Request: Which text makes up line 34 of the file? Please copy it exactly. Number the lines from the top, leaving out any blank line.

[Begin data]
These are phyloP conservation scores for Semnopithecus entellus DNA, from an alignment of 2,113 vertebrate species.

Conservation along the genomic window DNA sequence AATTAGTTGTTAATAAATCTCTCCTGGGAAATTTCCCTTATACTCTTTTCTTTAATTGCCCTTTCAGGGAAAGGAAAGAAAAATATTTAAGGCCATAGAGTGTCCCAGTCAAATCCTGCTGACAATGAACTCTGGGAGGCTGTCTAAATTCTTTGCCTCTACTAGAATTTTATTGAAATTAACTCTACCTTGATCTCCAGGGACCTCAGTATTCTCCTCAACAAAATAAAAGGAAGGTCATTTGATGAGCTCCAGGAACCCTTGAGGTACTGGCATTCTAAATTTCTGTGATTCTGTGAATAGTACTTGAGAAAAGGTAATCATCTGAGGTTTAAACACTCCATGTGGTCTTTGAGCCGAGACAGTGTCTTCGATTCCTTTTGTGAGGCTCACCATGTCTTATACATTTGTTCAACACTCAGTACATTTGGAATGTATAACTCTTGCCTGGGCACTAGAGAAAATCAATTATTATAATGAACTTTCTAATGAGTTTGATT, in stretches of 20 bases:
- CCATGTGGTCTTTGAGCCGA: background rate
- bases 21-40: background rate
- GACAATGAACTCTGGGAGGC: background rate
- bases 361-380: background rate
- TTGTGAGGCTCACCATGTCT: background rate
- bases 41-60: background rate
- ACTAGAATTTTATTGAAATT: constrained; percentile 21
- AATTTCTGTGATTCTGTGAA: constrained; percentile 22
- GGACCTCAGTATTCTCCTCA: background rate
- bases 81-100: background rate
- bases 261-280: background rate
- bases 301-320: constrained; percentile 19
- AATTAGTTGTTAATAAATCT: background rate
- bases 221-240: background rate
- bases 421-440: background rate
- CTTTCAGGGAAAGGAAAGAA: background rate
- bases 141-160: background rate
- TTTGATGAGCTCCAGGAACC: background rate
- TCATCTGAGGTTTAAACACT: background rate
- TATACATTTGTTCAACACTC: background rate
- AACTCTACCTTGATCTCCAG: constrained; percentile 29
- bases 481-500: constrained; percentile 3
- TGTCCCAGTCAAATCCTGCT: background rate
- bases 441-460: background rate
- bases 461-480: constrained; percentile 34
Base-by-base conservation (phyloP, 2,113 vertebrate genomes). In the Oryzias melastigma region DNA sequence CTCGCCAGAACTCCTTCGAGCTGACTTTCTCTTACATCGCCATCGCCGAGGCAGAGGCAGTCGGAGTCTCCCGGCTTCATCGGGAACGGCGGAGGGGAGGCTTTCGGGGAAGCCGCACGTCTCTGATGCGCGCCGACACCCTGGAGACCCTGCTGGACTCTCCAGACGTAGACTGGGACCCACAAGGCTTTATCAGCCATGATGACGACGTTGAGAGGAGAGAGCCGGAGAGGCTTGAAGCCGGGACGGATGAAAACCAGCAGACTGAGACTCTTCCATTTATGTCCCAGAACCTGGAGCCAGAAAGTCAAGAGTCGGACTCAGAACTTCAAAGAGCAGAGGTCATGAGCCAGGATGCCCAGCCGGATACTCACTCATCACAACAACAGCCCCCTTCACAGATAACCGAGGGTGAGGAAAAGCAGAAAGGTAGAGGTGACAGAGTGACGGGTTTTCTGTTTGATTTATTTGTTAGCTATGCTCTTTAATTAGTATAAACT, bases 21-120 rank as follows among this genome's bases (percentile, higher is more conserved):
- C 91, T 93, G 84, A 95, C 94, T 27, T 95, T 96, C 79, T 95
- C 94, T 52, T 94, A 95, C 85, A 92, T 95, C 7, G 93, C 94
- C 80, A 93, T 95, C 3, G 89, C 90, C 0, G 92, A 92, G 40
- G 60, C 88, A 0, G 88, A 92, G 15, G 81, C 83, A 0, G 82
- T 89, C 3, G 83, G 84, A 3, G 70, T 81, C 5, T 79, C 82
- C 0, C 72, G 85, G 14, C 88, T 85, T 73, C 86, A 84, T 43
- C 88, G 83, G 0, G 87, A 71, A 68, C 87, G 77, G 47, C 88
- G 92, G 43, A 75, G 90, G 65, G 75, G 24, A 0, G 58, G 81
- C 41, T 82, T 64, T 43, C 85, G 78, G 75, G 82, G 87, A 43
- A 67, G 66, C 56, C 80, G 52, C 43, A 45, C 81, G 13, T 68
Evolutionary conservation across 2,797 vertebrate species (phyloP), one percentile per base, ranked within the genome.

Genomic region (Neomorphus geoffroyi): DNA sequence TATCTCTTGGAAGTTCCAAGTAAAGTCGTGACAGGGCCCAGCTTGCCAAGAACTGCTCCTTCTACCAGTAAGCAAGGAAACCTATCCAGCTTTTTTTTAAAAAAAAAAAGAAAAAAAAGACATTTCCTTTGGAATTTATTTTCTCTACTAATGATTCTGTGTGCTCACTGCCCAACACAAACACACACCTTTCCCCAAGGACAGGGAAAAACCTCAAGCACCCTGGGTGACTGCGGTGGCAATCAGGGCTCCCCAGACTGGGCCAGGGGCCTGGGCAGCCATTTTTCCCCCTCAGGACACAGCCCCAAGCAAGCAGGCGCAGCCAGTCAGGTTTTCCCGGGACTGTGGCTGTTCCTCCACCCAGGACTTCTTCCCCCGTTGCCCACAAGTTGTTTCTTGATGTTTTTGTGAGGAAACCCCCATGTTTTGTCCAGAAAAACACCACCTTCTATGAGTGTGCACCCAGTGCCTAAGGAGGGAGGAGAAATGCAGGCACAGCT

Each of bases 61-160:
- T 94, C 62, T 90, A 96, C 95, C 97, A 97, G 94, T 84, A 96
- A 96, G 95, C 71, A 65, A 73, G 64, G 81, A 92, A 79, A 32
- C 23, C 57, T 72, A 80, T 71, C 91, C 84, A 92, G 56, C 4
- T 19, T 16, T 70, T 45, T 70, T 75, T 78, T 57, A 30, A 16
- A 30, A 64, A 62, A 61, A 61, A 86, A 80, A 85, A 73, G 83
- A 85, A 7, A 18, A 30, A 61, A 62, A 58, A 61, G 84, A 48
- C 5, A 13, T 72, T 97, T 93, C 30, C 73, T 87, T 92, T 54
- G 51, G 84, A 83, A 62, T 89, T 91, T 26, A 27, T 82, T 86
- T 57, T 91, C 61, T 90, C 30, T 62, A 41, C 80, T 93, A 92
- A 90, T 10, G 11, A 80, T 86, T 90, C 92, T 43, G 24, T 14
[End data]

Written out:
- C 0, C 72, G 85, G 14, C 88, T 85, T 73, C 86, A 84, T 43